Everything you know about toxic shock syndrome is probably wrong

First off, it’s not just a tampon thing.

For a while there in the ‘90s it felt like every teen-girl magazine was required to publish at least one (terrifying) it-happened-to-me toxic shock syndrome story per year. “I left a tampon in for eight hours and almost died.” “My friend looked at a tampon once and died from TSS.” Maybe these tales were leftovers from the TSS epidemic in the late 1970s, or maybe editors tracked down new cases from actual teens. I can only assume that the intent was to make young girls aware of the dangers of toxic shock syndrome. Mission accomplished.

Now, TSS is back in the news because a model—who lost her leg to the disease in 2012—is on an awareness campaign to teach young girls about the dangers of tampons. Her story is horrifying, and is only more depressing now that she may have to have a second leg amputated. It seems all the scarier when you realize that she hadn’t even left the offending tampon in for very long (in fact, based on her telling of it, she felt ill before she put one in).

Every woman I know heard these tales as a kid and had one takeaway: we were all definitely going to get TSS if we left a tampon in for even a minute longer than the prescribed eight hours. In 9th grade I accidentally left one in for 12 hours and genuinely thought I’d narrowly escaped death. But it turns out almost everything that I and other girls my age believed about TSS is flat-out wrong. Let’s clear up a few misconceptions, starting with the basics.

Could you remind me ahem, my friend what TSS actually is?

Don’t be embarrassed. I would venture a guess that most folks don’t really know what TSS is, besides “a horrifying disease that you get from tampons.”

Toxic shock syndrome isn’t really a disease in and of itself. It’s a complication of a bacterial infection. There are two kinds of bacteria, staphylococcus aureus and group A streptococcus, that can produce a toxin called TSST-1 (toxic shock syndrome toxin 1). TSST-1 is a superantigen, which means it prompts the immune system to massively overreact to an infection. The resulting storm of immune cells causes the body to go into shock as inflammation spreads and a fever rises, and if left unchecked will eventually cause multi-organ failure. And the toxin can enter the bloodstream even if the bacteria are isolated to one area, so an infection in a single part of the body can end up killing you. Other toxins can also cause TSS, but TSST-1 is the most common one for tampon-related cases.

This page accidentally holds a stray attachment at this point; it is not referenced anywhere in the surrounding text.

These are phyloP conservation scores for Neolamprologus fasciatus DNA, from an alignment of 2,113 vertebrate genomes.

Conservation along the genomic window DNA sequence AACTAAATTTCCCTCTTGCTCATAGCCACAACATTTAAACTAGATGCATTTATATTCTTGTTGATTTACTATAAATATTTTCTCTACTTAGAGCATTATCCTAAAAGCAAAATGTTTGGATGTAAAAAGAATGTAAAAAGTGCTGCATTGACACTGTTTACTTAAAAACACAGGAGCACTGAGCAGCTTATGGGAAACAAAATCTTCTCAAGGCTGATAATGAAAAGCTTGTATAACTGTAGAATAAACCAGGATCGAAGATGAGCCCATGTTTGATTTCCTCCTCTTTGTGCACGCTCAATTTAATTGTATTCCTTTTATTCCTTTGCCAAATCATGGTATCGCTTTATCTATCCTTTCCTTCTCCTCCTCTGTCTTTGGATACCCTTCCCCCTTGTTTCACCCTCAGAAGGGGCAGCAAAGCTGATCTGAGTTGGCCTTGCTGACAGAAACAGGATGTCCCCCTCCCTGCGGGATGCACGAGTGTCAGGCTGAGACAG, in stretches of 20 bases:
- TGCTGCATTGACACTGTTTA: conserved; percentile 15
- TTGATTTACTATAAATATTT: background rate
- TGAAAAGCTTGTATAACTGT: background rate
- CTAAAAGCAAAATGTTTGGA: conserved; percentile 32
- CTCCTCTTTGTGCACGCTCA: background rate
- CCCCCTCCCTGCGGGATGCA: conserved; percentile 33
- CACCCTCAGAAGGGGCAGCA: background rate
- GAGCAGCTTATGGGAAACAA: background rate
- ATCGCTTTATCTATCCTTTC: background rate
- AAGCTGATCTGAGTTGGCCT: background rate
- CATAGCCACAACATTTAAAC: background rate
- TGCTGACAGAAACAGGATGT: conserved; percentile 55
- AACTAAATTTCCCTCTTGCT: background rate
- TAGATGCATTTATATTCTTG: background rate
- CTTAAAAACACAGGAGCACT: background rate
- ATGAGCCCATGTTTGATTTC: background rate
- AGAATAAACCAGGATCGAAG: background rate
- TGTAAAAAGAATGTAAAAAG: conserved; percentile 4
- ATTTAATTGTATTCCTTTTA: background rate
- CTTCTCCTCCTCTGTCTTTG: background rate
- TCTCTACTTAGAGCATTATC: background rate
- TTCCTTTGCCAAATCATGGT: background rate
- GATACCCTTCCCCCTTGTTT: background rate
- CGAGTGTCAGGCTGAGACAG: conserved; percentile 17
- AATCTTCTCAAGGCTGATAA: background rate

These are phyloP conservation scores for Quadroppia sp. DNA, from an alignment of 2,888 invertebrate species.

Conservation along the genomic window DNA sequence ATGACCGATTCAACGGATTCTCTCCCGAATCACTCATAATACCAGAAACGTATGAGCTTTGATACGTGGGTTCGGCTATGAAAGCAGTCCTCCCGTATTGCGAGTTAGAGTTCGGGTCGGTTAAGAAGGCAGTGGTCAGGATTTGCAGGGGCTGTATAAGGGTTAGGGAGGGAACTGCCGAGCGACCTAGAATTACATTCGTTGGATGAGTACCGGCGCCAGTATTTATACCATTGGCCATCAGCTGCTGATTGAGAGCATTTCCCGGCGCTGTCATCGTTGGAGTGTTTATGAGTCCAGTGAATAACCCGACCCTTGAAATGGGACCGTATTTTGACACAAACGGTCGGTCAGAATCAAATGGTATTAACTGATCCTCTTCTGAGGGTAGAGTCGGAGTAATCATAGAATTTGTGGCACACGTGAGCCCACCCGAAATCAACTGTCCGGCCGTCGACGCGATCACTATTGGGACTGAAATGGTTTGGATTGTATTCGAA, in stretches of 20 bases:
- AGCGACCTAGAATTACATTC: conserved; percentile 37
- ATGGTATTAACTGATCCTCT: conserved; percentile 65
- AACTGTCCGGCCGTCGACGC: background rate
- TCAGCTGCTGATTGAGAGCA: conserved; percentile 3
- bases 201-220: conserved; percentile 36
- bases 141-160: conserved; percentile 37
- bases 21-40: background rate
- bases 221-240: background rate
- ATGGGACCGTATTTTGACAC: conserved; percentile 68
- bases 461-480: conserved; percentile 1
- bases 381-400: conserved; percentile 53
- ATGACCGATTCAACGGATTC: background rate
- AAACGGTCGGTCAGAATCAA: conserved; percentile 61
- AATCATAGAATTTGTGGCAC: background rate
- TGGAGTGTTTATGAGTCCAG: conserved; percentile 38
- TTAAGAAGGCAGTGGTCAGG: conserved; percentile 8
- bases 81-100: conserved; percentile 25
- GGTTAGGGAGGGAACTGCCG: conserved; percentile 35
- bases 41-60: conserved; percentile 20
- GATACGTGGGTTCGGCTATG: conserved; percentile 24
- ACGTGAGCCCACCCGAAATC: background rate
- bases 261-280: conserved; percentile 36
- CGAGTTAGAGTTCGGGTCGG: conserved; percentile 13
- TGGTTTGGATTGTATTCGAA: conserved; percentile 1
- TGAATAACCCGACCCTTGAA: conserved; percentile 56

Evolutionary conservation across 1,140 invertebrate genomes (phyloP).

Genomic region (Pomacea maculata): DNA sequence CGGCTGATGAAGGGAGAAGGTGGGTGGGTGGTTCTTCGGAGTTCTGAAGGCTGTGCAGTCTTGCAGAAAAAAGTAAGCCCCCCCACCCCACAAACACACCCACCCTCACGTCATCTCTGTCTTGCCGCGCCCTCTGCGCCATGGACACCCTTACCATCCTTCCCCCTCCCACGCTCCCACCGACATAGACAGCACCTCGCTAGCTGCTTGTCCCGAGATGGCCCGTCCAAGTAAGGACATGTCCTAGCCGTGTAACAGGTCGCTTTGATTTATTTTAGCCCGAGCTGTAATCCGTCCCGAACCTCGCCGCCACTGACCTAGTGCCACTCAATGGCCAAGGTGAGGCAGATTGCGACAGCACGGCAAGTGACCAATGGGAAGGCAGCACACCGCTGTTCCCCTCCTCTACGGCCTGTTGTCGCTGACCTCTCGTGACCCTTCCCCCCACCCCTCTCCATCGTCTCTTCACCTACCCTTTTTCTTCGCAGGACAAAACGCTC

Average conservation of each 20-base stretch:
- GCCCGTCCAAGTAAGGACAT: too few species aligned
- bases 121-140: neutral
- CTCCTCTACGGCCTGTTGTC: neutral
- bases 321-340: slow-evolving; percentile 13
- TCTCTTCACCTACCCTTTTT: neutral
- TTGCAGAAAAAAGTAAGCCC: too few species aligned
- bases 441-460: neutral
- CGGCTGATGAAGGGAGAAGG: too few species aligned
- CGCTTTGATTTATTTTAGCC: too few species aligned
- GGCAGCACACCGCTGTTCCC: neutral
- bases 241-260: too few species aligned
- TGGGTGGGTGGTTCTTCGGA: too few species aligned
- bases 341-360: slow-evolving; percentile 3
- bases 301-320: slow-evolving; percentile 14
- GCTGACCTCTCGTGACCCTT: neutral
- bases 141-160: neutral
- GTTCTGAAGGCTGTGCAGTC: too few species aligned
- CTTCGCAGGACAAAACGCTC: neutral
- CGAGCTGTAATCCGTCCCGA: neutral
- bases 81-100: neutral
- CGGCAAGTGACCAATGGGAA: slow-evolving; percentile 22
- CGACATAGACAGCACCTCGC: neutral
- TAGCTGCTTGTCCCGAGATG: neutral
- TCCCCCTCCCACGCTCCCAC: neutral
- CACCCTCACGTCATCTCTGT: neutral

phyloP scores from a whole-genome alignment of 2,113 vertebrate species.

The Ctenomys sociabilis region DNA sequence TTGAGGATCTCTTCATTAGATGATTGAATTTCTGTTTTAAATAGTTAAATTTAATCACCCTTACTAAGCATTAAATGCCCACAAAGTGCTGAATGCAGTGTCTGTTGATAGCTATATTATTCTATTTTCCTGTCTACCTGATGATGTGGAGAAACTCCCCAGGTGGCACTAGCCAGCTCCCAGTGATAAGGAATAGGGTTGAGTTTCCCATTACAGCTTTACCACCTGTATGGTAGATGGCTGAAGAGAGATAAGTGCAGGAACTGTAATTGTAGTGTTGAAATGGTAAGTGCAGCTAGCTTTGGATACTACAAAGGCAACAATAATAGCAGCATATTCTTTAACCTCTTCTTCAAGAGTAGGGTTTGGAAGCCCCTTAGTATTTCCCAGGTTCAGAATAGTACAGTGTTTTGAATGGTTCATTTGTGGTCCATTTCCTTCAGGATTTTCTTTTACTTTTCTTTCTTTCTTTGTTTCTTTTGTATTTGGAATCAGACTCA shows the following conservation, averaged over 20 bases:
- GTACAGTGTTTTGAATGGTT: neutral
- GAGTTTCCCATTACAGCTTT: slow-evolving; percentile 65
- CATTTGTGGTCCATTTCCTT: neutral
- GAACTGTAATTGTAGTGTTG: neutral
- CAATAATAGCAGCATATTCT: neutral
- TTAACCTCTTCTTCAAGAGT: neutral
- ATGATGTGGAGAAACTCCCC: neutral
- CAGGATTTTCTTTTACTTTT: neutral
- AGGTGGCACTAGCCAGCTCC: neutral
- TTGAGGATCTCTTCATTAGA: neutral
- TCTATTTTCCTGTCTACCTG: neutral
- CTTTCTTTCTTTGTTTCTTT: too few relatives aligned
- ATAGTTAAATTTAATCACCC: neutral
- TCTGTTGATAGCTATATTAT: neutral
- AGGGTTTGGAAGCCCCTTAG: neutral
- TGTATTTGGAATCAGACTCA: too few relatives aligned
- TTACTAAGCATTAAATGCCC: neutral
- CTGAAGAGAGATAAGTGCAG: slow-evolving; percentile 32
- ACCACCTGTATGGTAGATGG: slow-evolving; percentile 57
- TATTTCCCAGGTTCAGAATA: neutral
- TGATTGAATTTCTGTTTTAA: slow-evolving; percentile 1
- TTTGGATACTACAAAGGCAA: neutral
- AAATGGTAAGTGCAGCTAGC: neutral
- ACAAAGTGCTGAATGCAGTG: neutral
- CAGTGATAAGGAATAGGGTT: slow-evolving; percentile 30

TSS is actually really rare

In 2016, the CDC reported a grand total of 323 cases. That’s not insignificant, but is pretty tiny when you consider that there are roughly 63 million women between the ages of 15 and 44 in the United States. That’s a rate of 0.0005 percent. Even fewer people died of it that year—just 26 men and women. This isn’t to minimize those losses, because for the victims and their families, TSS was devastating. But on the spectrum of possible causes of death to worry about, toxic shock syndrome is exceedingly unlikely.

And for all you youths out there who are terrified to leave a tampon in for more than a few hours, rest assured that millions of adults regularly fail to remove tampons in a timely fashion. It’s generally not a problem, and TSS doesn’t often have much to do with tampons anyhow.

A third of all TSS cases happen in men

That’s right—men. Do you know who is arguably the most famous person to die from TSS? Jim Henson, the creator of The Muppets.

Toxic shock syndrome isn’t unique to tampon use, it’s just more common in the tampon-using population. Less than half of all cases involve a tampon, however. The rest of the women have an infected wound of some kind, like a surgical incision from a c-section.

Tampons make you more likely to develop TSS, but only because they’re one of the few (or only?) foreign objects that we shove inside ourselves and let sit for many hours. Menstrual cups and contraceptives like diaphragms or sponges have the same problem and can also cause TSS, they’re just less likely than tampons to harbor bacteria. Vaginas are already full of organisms, most of which are either harmless or actually helpful. But when you introduce a tampon you inadvertently give some of those organisms another place to grow. It’s already warm and moist, which bacteria love, and now they’ve got a new area to colonize. Our immune systems mostly fight these burgeoning colonizations off just like they fight off the many thousands of other almost-infections that happen all over our bodies. We’re absolutely covered in bacteria, inside and out, and our white blood cells have gotten pretty good at killing the ones that pose a threat.